Grief After Sitting Shiva in the Pandemic, What Comes Next?
The grief of the pandemic era is ongoing. What happens if everyone is sitting shiva at once?
“Hey, Mimi. It’s Rach.”
I announce this at the beginning of every phone call with my nonagenarian grandmother in the early months of the pandemic. It’s my way of gently reminding her which of her four grandchildren is calling in case she no longer recognizes my voice.
As we catch up, I picture her taking this call at her assisted living facility in Tulsa, Oklahoma, the town where I grew up. She’s wearing her robin’s-egg blue silk bathrobe and matching nightgown, completing the look with her “house shoes”: her gold leather slippers. I’m the youngest of her four grandchildren and the youngest cousin in my generation, so I’ve always felt a special connection to Mimi, who is the youngest among her sisters and her generation. I glance down at my own outfit—a teal velour bathrobe and beglittered fleece-lined slippers—and realize for the millionth time that we’re kindred spirits, connected by the Jewish idea of kismet, of fate.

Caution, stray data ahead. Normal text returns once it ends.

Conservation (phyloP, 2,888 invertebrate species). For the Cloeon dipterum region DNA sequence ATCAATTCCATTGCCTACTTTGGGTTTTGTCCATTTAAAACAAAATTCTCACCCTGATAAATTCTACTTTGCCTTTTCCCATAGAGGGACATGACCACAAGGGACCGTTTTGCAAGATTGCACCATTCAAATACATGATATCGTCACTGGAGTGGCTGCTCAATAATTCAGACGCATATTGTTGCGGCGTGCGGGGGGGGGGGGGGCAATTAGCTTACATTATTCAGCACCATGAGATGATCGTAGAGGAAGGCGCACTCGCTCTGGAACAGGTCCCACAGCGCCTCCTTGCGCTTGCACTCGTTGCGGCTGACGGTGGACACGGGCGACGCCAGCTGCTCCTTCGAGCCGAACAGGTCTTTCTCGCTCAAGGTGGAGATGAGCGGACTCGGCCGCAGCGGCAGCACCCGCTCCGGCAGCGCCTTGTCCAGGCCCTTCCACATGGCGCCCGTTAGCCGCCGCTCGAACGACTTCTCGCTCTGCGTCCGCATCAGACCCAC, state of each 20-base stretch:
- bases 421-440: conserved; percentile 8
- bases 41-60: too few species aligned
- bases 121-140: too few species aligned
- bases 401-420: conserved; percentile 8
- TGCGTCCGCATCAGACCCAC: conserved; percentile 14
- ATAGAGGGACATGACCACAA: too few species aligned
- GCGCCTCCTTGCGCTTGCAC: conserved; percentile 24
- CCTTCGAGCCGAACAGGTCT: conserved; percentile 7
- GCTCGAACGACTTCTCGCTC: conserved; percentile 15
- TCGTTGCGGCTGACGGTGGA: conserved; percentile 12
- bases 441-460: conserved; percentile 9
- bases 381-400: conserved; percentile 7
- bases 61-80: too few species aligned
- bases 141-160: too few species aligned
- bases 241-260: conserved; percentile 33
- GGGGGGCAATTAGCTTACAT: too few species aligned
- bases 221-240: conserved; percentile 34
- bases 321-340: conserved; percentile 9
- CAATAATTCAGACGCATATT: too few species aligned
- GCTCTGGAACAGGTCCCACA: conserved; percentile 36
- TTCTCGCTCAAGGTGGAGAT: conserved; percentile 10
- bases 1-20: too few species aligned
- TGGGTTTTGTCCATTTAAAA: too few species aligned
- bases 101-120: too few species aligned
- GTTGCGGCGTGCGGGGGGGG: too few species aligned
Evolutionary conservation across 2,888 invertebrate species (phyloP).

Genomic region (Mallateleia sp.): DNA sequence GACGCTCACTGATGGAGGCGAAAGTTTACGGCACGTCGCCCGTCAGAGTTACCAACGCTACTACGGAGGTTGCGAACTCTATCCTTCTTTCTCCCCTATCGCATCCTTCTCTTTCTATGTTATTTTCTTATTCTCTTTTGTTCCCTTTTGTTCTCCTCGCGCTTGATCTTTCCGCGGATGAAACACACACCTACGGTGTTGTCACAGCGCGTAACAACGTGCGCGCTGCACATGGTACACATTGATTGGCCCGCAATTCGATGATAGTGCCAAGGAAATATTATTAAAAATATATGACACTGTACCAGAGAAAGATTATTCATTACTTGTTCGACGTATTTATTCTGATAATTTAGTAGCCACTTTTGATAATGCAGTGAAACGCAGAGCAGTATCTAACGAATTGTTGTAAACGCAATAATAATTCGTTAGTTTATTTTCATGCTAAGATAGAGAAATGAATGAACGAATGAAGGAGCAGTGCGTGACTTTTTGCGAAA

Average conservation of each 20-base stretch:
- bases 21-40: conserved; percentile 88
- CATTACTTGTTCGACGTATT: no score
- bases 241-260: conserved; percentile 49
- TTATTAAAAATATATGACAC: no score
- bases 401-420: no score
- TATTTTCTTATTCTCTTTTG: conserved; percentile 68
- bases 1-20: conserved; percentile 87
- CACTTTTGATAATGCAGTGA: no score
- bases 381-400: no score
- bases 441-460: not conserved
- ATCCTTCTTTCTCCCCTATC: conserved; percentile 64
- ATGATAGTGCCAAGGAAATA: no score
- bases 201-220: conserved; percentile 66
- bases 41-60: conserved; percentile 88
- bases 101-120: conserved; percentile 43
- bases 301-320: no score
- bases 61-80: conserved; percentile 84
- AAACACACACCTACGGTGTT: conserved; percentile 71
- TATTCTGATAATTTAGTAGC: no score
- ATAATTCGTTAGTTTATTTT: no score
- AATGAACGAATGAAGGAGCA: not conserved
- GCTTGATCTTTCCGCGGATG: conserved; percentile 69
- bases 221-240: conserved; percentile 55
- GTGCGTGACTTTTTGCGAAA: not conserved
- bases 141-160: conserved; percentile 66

When I moved to California over a decade ago, my calls with Mimi began with her giving me shit: “Who is this? I don’t recognize your voice because it’s been so long since you’ve called.” But her jokes morphed into pleas in her later years, especially after my dad, her son, died. When will you visit me? Ever since she moved into the retirement home a year or two before the pandemic, it became clear that she saw her life as coming to a close, her world becoming smaller.
As the pandemic wears on, I grow depressed. My world becomes smaller too. I call Mimi less frequently, maybe every few weeks. When I do call, she asks when I’m planning to visit her, posing the question with a more pointed urgency than before. And I promise her that as soon as I’m eligible for the vaccine and receive my shots, I’ll be there.
As soon as I’m vaccinated is the line that everyone recites as we grieve the losses of loved ones and the relative stability of the Before Times. As soon as I’m vaccinated is often interchanged with When Covid ends , a hopeful refrain that comes after every wedding, graduation, and party is postponed.
Finally, in June of 2021, two weeks after I reach full immunity and three weeks before my planned visit to see Mimi, I get a call from my sister. Mimi’s health has taken a turn for the worse. She only has a few days to live.